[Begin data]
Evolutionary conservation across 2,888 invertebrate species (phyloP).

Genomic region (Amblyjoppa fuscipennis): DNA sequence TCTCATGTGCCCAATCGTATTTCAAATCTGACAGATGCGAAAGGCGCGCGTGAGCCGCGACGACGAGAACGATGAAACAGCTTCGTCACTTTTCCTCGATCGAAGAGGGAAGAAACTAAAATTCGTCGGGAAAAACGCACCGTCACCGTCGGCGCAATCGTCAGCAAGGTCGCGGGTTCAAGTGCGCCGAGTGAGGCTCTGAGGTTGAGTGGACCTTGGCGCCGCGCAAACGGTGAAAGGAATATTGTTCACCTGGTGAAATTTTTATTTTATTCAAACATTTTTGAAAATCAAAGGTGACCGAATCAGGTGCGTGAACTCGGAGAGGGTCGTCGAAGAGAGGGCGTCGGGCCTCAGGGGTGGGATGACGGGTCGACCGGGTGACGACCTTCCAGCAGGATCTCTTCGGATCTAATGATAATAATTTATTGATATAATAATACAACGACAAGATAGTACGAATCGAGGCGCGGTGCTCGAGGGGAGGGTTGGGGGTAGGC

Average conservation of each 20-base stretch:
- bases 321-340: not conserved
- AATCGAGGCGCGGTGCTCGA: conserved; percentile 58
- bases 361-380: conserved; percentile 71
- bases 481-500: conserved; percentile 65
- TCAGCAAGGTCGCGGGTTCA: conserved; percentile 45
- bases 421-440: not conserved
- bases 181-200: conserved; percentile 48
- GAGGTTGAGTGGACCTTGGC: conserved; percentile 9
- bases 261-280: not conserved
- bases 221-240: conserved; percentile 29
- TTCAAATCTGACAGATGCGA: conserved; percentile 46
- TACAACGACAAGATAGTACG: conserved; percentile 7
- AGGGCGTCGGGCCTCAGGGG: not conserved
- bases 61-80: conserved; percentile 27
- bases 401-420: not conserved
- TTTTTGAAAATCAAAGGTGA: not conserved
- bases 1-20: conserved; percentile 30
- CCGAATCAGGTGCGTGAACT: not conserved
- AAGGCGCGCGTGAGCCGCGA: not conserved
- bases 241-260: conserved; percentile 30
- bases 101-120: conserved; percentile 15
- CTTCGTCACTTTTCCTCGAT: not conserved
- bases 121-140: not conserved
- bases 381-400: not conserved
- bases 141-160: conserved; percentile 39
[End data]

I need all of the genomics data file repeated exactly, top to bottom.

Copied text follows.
Evolutionary conservation across 2,888 invertebrate species (phyloP).

Genomic region (Amblyjoppa fuscipennis): DNA sequence TCTCATGTGCCCAATCGTATTTCAAATCTGACAGATGCGAAAGGCGCGCGTGAGCCGCGACGACGAGAACGATGAAACAGCTTCGTCACTTTTCCTCGATCGAAGAGGGAAGAAACTAAAATTCGTCGGGAAAAACGCACCGTCACCGTCGGCGCAATCGTCAGCAAGGTCGCGGGTTCAAGTGCGCCGAGTGAGGCTCTGAGGTTGAGTGGACCTTGGCGCCGCGCAAACGGTGAAAGGAATATTGTTCACCTGGTGAAATTTTTATTTTATTCAAACATTTTTGAAAATCAAAGGTGACCGAATCAGGTGCGTGAACTCGGAGAGGGTCGTCGAAGAGAGGGCGTCGGGCCTCAGGGGTGGGATGACGGGTCGACCGGGTGACGACCTTCCAGCAGGATCTCTTCGGATCTAATGATAATAATTTATTGATATAATAATACAACGACAAGATAGTACGAATCGAGGCGCGGTGCTCGAGGGGAGGGTTGGGGGTAGGC

Average conservation of each 20-base stretch:
- bases 321-340: not conserved
- AATCGAGGCGCGGTGCTCGA: conserved; percentile 58
- bases 361-380: conserved; percentile 71
- bases 481-500: conserved; percentile 65
- TCAGCAAGGTCGCGGGTTCA: conserved; percentile 45
- bases 421-440: not conserved
- bases 181-200: conserved; percentile 48
- GAGGTTGAGTGGACCTTGGC: conserved; percentile 9
- bases 261-280: not conserved
- bases 221-240: conserved; percentile 29
- TTCAAATCTGACAGATGCGA: conserved; percentile 46
- TACAACGACAAGATAGTACG: conserved; percentile 7
- AGGGCGTCGGGCCTCAGGGG: not conserved
- bases 61-80: conserved; percentile 27
- bases 401-420: not conserved
- TTTTTGAAAATCAAAGGTGA: not conserved
- bases 1-20: conserved; percentile 30
- CCGAATCAGGTGCGTGAACT: not conserved
- AAGGCGCGCGTGAGCCGCGA: not conserved
- bases 241-260: conserved; percentile 30
- bases 101-120: conserved; percentile 15
- CTTCGTCACTTTTCCTCGAT: not conserved
- bases 121-140: not conserved
- bases 381-400: not conserved
- bases 141-160: conserved; percentile 39